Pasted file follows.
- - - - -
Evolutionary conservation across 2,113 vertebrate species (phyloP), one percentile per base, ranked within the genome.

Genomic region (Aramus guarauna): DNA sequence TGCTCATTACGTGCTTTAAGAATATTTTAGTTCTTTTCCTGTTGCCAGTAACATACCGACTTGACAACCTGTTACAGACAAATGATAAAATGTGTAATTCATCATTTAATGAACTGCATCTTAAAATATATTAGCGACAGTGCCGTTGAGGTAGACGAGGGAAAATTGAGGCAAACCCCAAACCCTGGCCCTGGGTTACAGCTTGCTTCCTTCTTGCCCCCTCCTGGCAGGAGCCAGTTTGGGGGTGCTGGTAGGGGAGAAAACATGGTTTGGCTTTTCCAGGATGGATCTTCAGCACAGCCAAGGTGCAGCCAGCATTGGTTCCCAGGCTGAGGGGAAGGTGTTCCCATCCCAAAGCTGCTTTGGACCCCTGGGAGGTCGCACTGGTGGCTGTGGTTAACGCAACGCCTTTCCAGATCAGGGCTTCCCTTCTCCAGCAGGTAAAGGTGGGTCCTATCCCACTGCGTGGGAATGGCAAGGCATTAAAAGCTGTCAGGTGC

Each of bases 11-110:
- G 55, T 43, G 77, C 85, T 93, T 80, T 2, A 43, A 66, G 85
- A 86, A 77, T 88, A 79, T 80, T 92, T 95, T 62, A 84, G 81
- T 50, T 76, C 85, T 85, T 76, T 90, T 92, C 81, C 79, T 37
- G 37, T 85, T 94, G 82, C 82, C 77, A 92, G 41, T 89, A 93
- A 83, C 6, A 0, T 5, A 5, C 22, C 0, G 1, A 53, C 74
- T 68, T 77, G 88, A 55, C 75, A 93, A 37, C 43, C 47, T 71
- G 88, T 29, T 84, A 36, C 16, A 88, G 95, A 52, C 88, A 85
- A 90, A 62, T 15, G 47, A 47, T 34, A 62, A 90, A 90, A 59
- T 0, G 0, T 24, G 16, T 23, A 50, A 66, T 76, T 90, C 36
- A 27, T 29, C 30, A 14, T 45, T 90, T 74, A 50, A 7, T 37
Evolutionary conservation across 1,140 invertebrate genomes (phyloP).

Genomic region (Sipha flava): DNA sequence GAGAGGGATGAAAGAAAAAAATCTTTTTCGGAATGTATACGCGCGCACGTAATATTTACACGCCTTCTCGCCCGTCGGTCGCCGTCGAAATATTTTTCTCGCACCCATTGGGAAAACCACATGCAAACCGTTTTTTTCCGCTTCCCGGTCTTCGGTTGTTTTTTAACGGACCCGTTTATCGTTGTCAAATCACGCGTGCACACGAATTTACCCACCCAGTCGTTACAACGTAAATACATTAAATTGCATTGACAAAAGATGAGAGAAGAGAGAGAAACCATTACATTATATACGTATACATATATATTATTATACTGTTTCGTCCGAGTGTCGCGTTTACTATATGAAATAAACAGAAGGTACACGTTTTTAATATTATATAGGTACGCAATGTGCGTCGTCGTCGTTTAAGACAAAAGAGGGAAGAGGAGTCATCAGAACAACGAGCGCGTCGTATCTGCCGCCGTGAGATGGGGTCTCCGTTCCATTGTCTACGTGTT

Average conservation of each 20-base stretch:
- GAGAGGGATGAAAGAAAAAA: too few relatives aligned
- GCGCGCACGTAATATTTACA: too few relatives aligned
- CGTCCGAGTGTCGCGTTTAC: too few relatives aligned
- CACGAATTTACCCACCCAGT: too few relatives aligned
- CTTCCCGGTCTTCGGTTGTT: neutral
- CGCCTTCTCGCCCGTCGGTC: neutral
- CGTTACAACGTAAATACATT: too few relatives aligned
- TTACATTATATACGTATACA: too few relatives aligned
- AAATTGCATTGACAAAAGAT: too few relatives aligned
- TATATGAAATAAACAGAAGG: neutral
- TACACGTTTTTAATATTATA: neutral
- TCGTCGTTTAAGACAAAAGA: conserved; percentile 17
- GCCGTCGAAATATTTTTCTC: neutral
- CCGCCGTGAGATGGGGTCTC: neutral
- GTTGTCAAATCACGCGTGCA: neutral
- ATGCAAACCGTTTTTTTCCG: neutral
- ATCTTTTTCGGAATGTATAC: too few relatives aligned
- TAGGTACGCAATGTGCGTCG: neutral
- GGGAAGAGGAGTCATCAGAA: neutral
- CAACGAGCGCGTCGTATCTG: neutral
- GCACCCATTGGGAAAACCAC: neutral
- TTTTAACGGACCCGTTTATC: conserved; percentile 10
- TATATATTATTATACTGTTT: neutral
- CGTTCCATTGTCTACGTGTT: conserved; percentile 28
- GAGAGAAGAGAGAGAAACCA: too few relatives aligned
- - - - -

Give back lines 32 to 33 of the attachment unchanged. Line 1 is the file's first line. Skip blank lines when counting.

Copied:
- ATGCAAACCGTTTTTTTCCG: neutral
- ATCTTTTTCGGAATGTATAC: too few relatives aligned